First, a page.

The performance of natural enemies, such as
parasitoid wasps, is affected by differences in the quality of
the host’s diet, frequently mediated by species or
population-related differences in plant allelochemistry.
Here, we compared survival, development time, and body
mass in a generalist herbivore, the cabbage moth, Mamestra
brassicae, and its solitary endoparasitoid, Microplitis
mediator, when reared on two cultivated (CYR and STH)
and three wild (KIM, OH, and WIN) populations of
cabbage, Brassica oleracea. Plants either were undamaged
or induced by feeding of larvae of the cabbage butterfly,
Pieris rapae. Development and biomass of M. brassicae
and Mi. mediator were similar on both cultivated and one
wild cabbage population (KIM), intermediate on the OH
population, and significantly lower on the WIN population.
Moreover, development was prolonged and biomass was
reduced on herbivore-induced plants. However, only the
survival of parasitized hosts (and not that of healthy larvae)
was affected by induction. Analysis of glucosinolates in
leaves of the cabbages revealed higher levels in the wild
populations than cultivars, with the highest concentrations
in WIN plants. Multivariate statistics revealed a negative
correlation between insect performance and total levels of
glucosinolates (GS) and levels of 3-butenyl GS. However,
GS chemistry could not explain the reduced performance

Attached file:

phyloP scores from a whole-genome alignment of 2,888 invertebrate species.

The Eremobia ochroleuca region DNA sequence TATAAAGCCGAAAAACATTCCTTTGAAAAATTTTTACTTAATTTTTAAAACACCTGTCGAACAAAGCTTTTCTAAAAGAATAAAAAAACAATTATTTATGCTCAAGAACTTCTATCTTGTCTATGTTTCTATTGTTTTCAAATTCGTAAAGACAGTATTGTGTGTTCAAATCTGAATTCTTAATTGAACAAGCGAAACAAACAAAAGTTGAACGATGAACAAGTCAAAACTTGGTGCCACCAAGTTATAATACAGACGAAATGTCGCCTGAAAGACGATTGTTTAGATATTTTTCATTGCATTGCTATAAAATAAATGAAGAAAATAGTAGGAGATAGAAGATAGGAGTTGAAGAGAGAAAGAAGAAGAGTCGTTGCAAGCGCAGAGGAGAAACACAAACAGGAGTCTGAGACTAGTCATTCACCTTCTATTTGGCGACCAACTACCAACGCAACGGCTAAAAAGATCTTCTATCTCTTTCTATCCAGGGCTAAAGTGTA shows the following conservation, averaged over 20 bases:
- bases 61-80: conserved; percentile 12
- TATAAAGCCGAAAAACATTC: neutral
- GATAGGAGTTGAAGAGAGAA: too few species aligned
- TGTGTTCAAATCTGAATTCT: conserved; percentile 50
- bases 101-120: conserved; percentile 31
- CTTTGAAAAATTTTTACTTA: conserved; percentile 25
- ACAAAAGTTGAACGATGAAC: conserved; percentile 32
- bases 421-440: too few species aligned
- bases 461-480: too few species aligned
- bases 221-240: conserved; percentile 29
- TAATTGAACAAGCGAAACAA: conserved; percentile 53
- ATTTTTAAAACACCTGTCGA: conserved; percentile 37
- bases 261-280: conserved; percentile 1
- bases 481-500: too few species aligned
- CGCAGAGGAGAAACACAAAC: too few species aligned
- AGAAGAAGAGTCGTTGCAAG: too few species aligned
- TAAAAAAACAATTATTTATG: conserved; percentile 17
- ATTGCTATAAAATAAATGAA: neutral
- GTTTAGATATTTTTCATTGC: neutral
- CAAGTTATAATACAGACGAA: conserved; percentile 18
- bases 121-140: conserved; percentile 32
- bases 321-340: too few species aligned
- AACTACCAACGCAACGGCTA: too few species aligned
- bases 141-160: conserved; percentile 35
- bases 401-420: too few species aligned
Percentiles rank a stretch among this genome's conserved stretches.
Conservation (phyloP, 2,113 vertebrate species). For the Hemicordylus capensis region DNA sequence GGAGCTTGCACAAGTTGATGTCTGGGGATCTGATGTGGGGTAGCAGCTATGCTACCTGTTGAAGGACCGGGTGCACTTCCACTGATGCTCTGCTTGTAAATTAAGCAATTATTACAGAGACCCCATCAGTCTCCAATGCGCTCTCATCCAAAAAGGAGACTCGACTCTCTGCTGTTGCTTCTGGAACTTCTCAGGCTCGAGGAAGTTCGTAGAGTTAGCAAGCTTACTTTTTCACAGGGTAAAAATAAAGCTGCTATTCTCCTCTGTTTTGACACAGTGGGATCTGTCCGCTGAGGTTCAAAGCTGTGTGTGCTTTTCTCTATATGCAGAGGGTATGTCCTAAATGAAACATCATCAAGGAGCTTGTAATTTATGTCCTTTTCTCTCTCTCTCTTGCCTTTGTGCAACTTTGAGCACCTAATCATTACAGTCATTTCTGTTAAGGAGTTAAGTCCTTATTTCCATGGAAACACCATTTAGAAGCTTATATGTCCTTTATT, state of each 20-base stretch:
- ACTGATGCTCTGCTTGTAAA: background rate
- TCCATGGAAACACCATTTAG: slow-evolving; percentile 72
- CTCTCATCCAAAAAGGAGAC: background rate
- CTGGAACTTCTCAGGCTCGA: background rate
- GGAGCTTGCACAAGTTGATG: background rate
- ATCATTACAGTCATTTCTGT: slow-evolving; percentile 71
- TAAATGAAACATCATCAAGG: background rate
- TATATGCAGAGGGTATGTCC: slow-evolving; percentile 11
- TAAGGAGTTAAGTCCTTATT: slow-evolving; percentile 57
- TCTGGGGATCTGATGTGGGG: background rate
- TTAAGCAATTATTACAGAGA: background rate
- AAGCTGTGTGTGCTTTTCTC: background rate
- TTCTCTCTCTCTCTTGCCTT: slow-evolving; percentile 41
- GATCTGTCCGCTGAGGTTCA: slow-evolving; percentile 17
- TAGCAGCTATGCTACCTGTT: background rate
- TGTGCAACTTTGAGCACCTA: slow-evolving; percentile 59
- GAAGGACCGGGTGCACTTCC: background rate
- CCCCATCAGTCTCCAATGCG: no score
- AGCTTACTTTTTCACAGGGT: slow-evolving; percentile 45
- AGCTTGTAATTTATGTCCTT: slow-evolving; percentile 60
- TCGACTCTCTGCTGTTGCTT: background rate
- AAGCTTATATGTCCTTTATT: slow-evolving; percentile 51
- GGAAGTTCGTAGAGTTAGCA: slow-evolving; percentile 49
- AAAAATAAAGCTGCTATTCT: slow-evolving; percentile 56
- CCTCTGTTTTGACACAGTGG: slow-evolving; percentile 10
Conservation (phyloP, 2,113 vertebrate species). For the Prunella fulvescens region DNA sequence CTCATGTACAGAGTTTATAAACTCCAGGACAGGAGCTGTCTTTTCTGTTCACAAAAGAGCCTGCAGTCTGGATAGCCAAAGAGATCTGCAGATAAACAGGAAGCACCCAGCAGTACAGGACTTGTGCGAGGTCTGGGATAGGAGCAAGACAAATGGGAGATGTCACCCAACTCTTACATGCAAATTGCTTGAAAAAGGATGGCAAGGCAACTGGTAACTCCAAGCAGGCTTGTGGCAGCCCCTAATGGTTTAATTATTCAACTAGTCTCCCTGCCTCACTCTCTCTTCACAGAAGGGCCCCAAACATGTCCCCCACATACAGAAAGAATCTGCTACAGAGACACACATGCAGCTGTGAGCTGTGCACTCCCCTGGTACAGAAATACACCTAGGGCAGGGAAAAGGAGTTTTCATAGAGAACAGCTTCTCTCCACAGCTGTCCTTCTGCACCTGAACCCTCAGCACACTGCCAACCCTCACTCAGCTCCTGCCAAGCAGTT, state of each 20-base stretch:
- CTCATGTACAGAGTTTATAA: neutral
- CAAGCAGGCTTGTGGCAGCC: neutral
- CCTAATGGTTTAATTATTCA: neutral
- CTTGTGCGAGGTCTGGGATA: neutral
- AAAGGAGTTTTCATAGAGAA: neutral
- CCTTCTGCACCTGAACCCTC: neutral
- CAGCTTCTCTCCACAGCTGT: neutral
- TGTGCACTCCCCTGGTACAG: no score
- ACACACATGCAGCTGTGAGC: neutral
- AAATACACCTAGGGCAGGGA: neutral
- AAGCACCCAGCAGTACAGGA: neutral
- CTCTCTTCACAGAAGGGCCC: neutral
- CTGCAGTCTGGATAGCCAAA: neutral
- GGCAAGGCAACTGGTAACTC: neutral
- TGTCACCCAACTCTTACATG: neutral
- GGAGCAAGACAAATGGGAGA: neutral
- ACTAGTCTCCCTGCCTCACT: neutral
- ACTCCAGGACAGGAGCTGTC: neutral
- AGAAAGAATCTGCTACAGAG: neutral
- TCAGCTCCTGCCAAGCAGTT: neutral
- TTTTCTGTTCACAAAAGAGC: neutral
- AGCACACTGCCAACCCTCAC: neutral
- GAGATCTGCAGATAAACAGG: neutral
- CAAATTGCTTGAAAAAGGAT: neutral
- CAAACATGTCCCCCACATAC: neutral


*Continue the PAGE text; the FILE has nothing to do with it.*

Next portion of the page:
on induced plants since only indole GS concentrations
increased in response to herbivory, which did not affect
insect performance based on multivariate statistics. This
result suggests that, in addition to aliphatic GS, other non-
GS chemicals are responsible for the decline in insect
performance, and that these chemicals affect the parasitoid
more strongly than the host. Remarkably, when developing
on WIN plants, the survival of Mi. mediator to adult
eclosion was much higher than in its host, M. brassicae.
This may be due to the fact that hosts parasitized by Mi.
mediator pass through fewer instars, and host growth is
arrested when they are only a fraction of the size of healthy
caterpillars. Certain aspects of the biology and life-history
of the host and parasitoid may determine their response to
chemical challenges imposed by the food plant.